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By Tony Fish, founder AMF Ventures and member of Gerbsman Partners Board of Intellectual Capital.

One of the ‘events’ at Being Digital, on 11-12th October 2011 @ Innovation Warehouse, will be BeingMe, it is the PM session on the 12th.

BeingMe will explore the digital interactions that create personal data that is waiting to be exploited. Data is being created as you live your digital life from your click stream, key strokes, movement, location, search terms, your relationships and from your friends/associates actions towards you.  This data or signals can be run through an algorithm to deliver insights, personalization, intent and context which should improve your over-all digital experience, however, that same data also contains signals that can determine your reputation and your influence and help companies make a judgement if they want to do business with you and on what terms.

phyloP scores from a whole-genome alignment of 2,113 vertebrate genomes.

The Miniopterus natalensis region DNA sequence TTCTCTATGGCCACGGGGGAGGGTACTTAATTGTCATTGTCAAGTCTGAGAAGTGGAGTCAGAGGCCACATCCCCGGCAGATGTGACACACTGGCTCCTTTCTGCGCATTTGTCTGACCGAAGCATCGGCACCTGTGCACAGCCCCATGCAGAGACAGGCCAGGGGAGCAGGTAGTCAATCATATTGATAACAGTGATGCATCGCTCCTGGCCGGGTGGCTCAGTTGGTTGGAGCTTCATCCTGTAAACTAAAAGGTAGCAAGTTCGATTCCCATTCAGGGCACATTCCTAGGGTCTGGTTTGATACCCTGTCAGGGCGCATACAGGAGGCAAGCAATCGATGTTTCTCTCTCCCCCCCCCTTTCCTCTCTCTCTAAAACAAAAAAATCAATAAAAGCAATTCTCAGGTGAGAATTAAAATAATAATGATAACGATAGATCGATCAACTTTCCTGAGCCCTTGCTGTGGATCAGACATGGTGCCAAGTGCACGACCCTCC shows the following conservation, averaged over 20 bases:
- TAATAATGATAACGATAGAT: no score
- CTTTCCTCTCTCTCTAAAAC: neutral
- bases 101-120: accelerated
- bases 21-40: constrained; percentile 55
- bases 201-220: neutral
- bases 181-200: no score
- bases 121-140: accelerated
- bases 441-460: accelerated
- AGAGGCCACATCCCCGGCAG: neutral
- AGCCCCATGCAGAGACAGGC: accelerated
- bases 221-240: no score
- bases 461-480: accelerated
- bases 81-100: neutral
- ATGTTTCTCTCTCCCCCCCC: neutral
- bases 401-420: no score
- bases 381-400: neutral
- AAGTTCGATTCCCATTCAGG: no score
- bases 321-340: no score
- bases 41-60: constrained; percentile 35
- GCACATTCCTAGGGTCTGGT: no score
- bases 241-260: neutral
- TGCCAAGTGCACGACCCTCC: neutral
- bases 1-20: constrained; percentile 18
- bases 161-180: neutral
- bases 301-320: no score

To help form a digital reputation or understand influence you need to determine someone’s Authority, Credibility, Expertise, Location, Proximity, Reach, Relevancy and Trust and these are the topics we will get deep and dirty within this session.  It is a paid for event and tickets start at £90 ex. VAT. More details are here  http://beingdigital.eu/ or Register Here and use mashupdigital to get a 20% discount.

BeingDigital has three other big themes (Social, Local and Open) at the summit giving you the flexibility to participate and attend one or all four themes. Meet early stage businesses, innovators and entrepreneurs building, creating and pushing the boundaries of digital business and the new generation of digital and social technology products.

I will be there and will be joined by Simon Rogers Guardian Datablog, Datastore and News editor for the Guardian, William Perrin Founder, Talk About Local, Steve Bridger Builder of Bridges, Elizabetta Camilleri CoFounder & CEO, Salesgossip.co.uk, Nick Halstead CEO & Founder, Mediasift, Chris Thorpe Founder/Technologist, Andrew Wanliss-Orleb Head of Product, Founder Echo Echo, Frida Sandin Merchandising Specialist, Avail Intelligence, Kalia Colbin Chief Marketing Officer, MiniMonos.com, Lawrence Buchanan Principal, Digital Transformation, Capgemini UK, Ishmayal Syed Technology Innovation Architect, Aviva, Azeem Azhar CEO, Peer Index